I’m a Southern California girl, top to bottom. I was born in San Diego. My mom wanted to pursue acting so she moved us out to LA. She did that. It didn’t really work out for her because she had kids and it’s probably really hard to do anything when you have children. We stayed in LA for a while, in North Ridge and the San Fernando Valley. I moved out of my mom’s house the day after I graduated high school. I just wasn’t getting along. It wasn’t my jam. I was like, “I got to get out of here.” I left and I didn’t have a plan. That was the first time that I was bouncing around. I didn’t have a car. I didn’t have a place to stay. I just was like, “Can I sleep on your couch tonight?” until I finally found a spot. That worked out for me for a while. I did some school, I worked at Starbucks, and just odd stuff. Then I ended up being homeless a second time. It’s really fast.
We’re not going to go that fast. We’re going to slow down a little bit. I want to get into where did you discover that you had this talent? God gave you this gift so when you opened your mouth and you start to actually sing, you’ve got this beautiful melody that comes out of your mouth.
Thank you. I’ve always liked singing. I love Disney and I still love Disney. I’d love to be the voice of a Disney character. I just sang along to Disney stuff when I was really young. My mom, it was important for her that we all learned an instrument. She thought it was good for brain development. I chose an instrument and once I did, I got stuck in that world more than the singing side of things. I didn’t get to study singing. I studied classical music on the clarinet is what I chose.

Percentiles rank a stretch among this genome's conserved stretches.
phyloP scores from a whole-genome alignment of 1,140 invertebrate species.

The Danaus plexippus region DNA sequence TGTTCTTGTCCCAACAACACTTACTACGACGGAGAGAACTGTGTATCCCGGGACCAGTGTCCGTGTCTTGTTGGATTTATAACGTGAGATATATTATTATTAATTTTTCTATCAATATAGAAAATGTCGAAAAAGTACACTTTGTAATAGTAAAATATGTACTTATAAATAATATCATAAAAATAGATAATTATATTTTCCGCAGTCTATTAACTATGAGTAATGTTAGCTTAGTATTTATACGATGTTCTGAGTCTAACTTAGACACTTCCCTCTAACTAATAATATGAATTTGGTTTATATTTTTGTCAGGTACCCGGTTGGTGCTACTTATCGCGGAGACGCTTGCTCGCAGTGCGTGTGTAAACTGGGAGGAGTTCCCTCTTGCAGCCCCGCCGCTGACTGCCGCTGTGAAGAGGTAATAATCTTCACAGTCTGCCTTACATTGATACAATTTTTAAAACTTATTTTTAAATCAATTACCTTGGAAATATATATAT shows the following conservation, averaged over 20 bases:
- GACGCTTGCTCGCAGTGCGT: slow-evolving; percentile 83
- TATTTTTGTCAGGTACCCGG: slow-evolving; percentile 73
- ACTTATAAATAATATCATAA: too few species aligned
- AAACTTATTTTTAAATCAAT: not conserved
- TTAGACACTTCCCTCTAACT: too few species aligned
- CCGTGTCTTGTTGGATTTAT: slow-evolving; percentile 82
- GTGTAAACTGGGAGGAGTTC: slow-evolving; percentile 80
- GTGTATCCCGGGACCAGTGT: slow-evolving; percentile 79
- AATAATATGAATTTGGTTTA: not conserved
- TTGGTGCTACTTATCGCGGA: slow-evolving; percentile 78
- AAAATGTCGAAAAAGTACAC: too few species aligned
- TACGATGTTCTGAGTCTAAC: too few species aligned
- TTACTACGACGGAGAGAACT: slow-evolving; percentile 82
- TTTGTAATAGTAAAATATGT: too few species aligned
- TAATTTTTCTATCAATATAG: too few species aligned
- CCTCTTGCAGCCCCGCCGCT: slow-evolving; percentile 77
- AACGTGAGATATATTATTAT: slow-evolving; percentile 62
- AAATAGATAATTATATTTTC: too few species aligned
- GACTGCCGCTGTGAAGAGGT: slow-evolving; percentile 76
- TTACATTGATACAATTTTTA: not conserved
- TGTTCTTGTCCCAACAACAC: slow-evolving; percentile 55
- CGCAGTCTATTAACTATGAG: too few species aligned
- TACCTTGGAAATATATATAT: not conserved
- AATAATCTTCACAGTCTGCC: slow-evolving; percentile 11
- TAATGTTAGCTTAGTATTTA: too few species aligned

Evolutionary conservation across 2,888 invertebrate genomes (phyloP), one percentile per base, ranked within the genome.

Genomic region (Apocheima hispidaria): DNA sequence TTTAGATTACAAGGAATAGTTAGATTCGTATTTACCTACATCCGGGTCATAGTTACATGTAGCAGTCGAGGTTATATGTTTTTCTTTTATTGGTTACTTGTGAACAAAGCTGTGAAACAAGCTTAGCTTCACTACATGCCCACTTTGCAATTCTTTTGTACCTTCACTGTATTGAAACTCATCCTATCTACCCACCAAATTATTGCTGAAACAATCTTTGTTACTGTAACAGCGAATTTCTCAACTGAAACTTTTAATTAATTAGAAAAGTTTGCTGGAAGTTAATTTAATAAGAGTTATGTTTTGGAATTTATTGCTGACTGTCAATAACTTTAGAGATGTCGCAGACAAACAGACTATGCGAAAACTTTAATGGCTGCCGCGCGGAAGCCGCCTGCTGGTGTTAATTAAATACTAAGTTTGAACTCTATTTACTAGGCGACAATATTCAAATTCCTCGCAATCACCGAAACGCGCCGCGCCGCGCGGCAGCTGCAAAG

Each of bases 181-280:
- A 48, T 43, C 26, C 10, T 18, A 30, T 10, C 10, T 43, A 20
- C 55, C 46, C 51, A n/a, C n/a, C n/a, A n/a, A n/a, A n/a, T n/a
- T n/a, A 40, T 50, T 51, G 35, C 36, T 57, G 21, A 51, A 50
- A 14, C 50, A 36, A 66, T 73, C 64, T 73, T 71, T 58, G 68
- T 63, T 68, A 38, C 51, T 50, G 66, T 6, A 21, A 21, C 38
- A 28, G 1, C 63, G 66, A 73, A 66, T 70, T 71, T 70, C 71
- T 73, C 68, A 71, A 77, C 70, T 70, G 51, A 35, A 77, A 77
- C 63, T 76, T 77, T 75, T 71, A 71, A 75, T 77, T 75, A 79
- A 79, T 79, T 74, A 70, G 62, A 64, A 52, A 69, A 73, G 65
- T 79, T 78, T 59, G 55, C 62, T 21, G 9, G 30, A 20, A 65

It seems like that’s fairly hard to sing when you’re playing the clarinet, right?
Yeah, a little bit. I’ve always loved music. I have always said that if it didn’t exist, I would invent it because it’s just such a big part of my life and who I am and how I express myself. I love music and I love it in any form, so I was like, “Fine, I’ll play the clarinet. I’m going to do this. It’s going to be great.” I started to teach myself. My mom saw me taking off with it so she got me lessons. I played it from third grade when I started to a couple of years out in high school into college, and then I started teaching it as a way to make money. I did it forever. Singing didn’t get to be part of the picture for a while.
Did you know that you have this gift?
I always thought I was a good singer.
You’re bopping around the house singing these Disney tunes, right?
Yeah. My mom would be like, “Shut up.” Not mean, but like, “You have other people living in this house, turn the music down, stop singing so loud,” when I would sing.
You’re doing like karaoke?
Yeah, just along to whatever is on the radio. Anytime I would approach a choir teacher when I was younger about trying to be in choir, they would say, “You’re really good at the clarinet. Stick with that.” I had no idea if I just like to sing and I was not great at it or if I was fine at it but I was better at the clarinet. I didn’t know what the reasoning was and I felt really like, “Okay.” I didn’t sing in front of anybody for a really long time.
Did you not like school play, musicals?
I was in a couple of musicals as background or understudies, but nothing like in the forefront at all.
By the way, I was in Brigadoon my senior year. That was a big step for a football player. I was part of the cast in the background. I had no leading role. I think I played the village idiot just singing away, it was great. Walking around with a kilt, that was great.